Musical styles, theory, and more....

Discussion in 'Miscellaneous [BG]' started by glocke1, Dec 17, 2002.

  1. glocke1


    Apr 30, 2002
    Ok, how many people are in this boat.

    In some musical settings and with some players I can really shine, and can get really high playing. coming up with great bass lines, really feeling a great groove, etc....

    In other settings I just simply suck and don't feel anything. Case in point. When playing with some guys doing original music (electric or acoustic rock), I can play some really great melodic bass lines, and keep a great groove. At the other end of the spectrum, I play in a big band orchestra, and really just have a very, very hard time struggling with it. My reading is so-so (been reading for about 3 years or so), but the guys I play with are in their 40's and up and have been playing this stuff since they were kids probably.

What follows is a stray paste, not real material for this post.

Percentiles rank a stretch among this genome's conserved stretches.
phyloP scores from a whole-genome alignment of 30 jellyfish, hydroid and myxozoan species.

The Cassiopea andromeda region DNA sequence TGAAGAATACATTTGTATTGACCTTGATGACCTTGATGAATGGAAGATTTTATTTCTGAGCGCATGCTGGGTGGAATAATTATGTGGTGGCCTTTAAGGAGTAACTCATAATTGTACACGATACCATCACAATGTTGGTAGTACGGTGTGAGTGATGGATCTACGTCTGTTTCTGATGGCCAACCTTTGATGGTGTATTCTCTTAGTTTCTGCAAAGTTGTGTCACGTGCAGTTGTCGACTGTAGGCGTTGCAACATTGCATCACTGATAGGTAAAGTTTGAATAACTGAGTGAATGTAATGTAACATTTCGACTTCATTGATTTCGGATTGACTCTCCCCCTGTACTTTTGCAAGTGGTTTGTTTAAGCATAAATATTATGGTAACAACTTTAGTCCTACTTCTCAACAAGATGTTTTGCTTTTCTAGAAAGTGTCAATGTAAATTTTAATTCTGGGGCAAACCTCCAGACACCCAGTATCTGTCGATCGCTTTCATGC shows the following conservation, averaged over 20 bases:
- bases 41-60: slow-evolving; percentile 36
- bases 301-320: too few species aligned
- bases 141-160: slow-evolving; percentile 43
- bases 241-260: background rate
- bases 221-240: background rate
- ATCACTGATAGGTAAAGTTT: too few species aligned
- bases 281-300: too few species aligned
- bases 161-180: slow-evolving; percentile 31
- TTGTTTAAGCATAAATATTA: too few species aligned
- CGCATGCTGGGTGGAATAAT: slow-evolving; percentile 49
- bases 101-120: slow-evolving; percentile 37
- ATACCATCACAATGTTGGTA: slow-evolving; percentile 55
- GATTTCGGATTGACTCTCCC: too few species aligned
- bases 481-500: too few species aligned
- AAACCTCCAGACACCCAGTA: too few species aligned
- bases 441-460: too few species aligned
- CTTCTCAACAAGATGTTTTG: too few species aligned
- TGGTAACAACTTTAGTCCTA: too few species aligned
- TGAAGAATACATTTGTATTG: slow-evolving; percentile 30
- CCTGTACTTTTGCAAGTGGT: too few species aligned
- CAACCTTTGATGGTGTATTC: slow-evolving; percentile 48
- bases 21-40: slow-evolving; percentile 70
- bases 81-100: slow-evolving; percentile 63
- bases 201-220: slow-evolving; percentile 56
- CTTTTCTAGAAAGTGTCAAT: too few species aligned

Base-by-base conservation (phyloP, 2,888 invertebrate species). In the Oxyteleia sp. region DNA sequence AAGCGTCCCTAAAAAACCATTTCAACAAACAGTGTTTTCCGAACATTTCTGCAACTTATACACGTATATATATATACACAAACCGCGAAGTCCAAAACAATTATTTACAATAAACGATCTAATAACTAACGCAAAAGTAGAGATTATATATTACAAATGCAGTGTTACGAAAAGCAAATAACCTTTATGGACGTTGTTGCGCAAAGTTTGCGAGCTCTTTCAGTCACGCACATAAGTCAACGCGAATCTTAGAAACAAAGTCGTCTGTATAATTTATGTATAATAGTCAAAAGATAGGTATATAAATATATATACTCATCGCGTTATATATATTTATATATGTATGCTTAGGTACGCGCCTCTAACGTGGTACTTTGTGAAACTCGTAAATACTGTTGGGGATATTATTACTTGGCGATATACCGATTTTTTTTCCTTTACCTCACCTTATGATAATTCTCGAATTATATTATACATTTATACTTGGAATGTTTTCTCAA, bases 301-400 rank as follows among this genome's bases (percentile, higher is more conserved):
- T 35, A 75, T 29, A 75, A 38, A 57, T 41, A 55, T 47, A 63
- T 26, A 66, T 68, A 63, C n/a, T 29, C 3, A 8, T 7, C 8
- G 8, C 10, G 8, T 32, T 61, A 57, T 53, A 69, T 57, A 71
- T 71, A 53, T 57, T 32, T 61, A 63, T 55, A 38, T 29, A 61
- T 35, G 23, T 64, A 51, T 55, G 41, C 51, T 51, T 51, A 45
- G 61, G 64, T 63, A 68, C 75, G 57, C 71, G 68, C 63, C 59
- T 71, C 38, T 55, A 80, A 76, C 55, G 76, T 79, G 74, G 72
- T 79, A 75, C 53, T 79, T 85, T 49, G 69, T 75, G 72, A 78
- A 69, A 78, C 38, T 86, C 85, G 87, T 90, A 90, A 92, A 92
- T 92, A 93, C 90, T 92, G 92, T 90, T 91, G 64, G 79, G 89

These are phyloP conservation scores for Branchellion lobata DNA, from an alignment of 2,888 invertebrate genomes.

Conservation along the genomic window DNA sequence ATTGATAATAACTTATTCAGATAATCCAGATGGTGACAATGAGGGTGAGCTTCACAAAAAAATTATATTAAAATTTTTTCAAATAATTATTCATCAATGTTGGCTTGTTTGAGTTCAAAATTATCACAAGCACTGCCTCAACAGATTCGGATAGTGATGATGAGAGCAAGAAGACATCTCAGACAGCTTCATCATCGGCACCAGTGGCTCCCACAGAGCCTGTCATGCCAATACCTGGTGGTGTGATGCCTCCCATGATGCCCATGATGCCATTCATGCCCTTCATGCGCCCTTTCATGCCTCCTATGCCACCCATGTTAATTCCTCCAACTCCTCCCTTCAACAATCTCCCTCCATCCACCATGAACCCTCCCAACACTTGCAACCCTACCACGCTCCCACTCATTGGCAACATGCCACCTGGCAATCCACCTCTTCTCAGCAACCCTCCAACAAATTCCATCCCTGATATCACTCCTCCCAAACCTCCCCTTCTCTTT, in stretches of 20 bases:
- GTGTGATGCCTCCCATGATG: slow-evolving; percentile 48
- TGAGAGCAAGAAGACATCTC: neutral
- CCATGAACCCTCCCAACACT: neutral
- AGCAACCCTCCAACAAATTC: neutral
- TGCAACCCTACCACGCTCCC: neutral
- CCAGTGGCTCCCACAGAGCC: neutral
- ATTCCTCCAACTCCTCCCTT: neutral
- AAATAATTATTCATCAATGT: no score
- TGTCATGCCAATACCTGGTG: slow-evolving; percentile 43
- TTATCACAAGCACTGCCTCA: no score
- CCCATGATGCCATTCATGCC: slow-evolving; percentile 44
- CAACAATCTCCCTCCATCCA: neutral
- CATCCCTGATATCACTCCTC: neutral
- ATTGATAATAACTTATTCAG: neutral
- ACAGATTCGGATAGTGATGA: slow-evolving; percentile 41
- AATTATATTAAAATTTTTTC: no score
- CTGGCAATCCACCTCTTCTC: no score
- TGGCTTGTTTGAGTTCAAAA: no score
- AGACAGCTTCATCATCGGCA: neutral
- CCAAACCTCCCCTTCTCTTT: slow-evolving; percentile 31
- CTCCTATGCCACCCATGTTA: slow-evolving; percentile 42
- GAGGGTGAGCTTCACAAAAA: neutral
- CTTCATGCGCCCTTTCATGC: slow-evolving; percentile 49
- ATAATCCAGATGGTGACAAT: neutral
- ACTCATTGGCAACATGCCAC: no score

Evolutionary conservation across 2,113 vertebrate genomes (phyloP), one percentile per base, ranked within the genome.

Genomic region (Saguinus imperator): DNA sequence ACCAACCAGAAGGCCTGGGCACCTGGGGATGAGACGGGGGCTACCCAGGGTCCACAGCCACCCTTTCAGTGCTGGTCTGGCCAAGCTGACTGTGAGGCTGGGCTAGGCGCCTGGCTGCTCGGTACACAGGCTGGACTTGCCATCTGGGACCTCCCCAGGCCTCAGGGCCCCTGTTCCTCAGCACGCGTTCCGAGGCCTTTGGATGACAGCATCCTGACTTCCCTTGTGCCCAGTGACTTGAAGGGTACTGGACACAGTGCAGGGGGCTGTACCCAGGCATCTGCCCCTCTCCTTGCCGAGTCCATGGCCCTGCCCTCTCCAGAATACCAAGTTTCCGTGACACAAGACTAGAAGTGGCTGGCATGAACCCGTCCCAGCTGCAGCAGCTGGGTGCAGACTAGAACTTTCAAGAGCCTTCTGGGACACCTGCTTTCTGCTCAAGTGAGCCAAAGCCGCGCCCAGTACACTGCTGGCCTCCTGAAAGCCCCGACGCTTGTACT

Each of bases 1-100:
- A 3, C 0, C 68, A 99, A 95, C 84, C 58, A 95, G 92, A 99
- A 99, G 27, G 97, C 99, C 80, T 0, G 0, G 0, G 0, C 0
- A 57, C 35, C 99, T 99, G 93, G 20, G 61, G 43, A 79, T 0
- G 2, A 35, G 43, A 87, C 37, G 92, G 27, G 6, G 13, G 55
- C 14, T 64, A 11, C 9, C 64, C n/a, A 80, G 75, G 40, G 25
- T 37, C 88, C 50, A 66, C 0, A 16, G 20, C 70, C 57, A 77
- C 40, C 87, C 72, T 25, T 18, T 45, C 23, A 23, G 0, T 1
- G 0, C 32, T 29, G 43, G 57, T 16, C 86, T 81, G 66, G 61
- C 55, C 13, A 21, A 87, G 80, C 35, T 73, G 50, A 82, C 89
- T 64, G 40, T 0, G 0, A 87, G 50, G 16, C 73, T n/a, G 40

Is it possible to just suck at one genre of music and be great at another? how many people feel its important to excel or at least be more than fairly competen at all styles of music?
  2. Zon Bass

    Zon Bass

    Jan 20, 2002
    Dallas, TX
    I am in the same boat that you are. There are a lot of inexperienced "musicians" in my concert band, and they just suck the grove out of me. But when it comes to jamming with my friends, I can improvise great bass lines, and everything comes much easier.
  3. Chuck M

    Chuck M Supporting Member

    May 2, 2000
    San Antonio, Texas
    Duke Ellington once made the observation "There are two kinds of music. Good music and bad music"